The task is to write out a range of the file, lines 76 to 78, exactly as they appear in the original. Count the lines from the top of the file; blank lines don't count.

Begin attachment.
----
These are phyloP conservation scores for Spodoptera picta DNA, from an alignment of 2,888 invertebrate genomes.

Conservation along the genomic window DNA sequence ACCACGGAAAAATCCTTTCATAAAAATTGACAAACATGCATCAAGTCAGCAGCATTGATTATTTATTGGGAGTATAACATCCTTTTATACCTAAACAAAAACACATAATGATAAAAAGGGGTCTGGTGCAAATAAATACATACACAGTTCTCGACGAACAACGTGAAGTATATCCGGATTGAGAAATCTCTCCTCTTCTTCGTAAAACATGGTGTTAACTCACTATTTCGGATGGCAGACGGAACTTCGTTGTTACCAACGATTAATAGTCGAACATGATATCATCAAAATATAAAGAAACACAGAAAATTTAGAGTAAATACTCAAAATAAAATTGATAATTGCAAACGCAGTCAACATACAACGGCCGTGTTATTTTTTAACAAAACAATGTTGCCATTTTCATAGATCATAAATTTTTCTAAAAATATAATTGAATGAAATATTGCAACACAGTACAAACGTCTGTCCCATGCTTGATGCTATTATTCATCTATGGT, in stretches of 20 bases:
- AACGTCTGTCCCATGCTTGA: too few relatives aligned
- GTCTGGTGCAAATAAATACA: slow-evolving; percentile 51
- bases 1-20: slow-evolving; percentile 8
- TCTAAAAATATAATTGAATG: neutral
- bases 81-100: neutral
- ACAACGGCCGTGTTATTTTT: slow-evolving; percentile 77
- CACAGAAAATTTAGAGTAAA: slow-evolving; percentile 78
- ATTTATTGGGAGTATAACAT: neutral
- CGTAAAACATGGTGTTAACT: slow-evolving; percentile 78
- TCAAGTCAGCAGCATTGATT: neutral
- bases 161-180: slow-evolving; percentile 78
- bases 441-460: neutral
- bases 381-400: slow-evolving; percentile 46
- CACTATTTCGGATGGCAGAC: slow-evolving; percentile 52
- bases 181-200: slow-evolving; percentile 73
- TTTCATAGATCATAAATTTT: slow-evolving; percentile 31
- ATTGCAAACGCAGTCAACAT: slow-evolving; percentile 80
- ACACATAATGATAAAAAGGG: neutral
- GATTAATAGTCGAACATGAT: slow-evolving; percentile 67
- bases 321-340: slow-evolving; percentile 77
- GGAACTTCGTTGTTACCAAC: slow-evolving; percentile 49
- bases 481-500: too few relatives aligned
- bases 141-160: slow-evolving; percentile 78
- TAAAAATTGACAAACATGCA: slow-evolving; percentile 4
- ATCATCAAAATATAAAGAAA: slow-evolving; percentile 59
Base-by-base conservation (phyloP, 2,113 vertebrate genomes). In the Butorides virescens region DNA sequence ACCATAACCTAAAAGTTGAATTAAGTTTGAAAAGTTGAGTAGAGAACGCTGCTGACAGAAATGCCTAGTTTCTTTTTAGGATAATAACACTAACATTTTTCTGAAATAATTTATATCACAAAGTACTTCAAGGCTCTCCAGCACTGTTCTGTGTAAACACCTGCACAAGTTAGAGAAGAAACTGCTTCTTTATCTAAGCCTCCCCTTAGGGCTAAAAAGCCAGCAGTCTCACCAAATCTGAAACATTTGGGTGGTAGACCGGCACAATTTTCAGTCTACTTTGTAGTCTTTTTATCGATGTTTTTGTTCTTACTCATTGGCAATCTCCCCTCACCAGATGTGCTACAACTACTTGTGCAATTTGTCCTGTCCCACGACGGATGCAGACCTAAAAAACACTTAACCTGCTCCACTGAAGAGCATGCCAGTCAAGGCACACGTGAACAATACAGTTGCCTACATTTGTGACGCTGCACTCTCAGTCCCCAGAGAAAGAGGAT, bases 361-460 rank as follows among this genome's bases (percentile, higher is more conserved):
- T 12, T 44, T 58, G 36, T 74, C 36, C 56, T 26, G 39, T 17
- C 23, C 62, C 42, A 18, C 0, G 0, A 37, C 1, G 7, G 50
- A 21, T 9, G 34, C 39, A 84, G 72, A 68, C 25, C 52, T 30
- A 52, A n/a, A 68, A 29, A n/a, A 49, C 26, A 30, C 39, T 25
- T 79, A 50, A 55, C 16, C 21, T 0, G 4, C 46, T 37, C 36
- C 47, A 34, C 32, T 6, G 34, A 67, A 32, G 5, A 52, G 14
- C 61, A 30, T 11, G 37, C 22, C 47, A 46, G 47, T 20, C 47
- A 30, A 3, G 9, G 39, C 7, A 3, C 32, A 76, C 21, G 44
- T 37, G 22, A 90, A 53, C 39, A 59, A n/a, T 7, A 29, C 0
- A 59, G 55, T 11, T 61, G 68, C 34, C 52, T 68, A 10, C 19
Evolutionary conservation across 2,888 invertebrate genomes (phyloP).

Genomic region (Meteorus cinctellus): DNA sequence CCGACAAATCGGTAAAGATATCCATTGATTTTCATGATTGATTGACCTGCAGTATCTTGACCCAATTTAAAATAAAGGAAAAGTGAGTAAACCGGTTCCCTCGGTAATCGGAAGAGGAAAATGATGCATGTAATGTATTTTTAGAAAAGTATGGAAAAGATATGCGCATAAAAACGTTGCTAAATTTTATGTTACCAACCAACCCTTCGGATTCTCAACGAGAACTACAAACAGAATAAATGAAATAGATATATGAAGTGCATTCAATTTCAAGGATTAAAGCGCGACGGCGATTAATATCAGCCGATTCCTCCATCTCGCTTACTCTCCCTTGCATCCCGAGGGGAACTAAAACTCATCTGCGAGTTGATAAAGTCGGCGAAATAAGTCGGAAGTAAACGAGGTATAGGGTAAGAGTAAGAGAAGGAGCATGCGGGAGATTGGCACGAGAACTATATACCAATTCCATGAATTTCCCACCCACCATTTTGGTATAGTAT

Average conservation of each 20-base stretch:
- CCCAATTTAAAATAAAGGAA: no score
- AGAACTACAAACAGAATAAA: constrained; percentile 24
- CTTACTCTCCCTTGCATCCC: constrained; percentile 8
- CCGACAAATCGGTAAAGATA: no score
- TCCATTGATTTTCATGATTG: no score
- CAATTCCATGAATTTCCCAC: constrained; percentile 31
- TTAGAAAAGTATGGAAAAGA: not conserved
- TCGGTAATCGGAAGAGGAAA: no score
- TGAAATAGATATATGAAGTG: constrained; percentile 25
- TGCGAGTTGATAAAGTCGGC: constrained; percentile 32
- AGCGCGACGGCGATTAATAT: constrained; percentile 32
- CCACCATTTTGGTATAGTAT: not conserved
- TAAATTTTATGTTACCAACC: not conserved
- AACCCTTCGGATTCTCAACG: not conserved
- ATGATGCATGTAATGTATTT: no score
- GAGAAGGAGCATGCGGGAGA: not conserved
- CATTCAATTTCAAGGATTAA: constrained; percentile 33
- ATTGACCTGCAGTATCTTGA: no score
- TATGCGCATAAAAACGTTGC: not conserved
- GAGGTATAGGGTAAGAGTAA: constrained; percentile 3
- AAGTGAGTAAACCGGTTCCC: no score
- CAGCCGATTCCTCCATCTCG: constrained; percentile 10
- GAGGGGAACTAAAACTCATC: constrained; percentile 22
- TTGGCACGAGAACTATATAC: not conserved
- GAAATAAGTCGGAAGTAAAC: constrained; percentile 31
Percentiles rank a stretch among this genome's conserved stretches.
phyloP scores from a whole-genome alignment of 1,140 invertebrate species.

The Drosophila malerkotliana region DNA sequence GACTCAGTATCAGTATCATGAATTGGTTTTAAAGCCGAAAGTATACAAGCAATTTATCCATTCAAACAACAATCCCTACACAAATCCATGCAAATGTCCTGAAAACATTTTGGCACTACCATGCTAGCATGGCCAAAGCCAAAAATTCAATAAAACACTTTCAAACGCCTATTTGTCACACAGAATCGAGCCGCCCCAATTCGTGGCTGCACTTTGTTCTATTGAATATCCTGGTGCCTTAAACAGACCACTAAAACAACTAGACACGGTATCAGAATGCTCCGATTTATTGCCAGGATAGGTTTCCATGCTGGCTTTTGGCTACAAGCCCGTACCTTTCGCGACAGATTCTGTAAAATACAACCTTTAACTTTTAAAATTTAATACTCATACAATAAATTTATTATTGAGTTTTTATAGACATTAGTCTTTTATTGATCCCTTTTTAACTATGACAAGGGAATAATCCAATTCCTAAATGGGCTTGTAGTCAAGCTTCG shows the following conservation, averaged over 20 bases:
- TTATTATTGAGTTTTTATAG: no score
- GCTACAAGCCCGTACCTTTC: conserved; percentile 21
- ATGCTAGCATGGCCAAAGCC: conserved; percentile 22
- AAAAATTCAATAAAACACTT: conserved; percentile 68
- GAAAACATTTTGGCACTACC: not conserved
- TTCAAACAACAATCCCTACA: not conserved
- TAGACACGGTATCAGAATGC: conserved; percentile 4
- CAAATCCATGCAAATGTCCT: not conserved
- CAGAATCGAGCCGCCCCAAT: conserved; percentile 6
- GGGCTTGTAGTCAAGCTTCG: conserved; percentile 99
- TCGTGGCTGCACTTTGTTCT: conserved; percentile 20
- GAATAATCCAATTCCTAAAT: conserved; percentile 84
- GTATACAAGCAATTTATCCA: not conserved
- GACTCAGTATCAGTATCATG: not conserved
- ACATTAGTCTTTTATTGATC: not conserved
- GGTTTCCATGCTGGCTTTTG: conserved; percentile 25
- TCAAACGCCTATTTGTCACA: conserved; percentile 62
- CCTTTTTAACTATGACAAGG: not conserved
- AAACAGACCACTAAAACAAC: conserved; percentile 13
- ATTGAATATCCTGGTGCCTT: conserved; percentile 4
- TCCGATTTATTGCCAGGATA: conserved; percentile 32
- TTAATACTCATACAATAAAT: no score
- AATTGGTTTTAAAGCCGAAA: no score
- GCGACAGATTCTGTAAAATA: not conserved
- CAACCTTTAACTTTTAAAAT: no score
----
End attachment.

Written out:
- TAGACACGGTATCAGAATGC: conserved; percentile 4
- CAAATCCATGCAAATGTCCT: not conserved
- CAGAATCGAGCCGCCCCAAT: conserved; percentile 6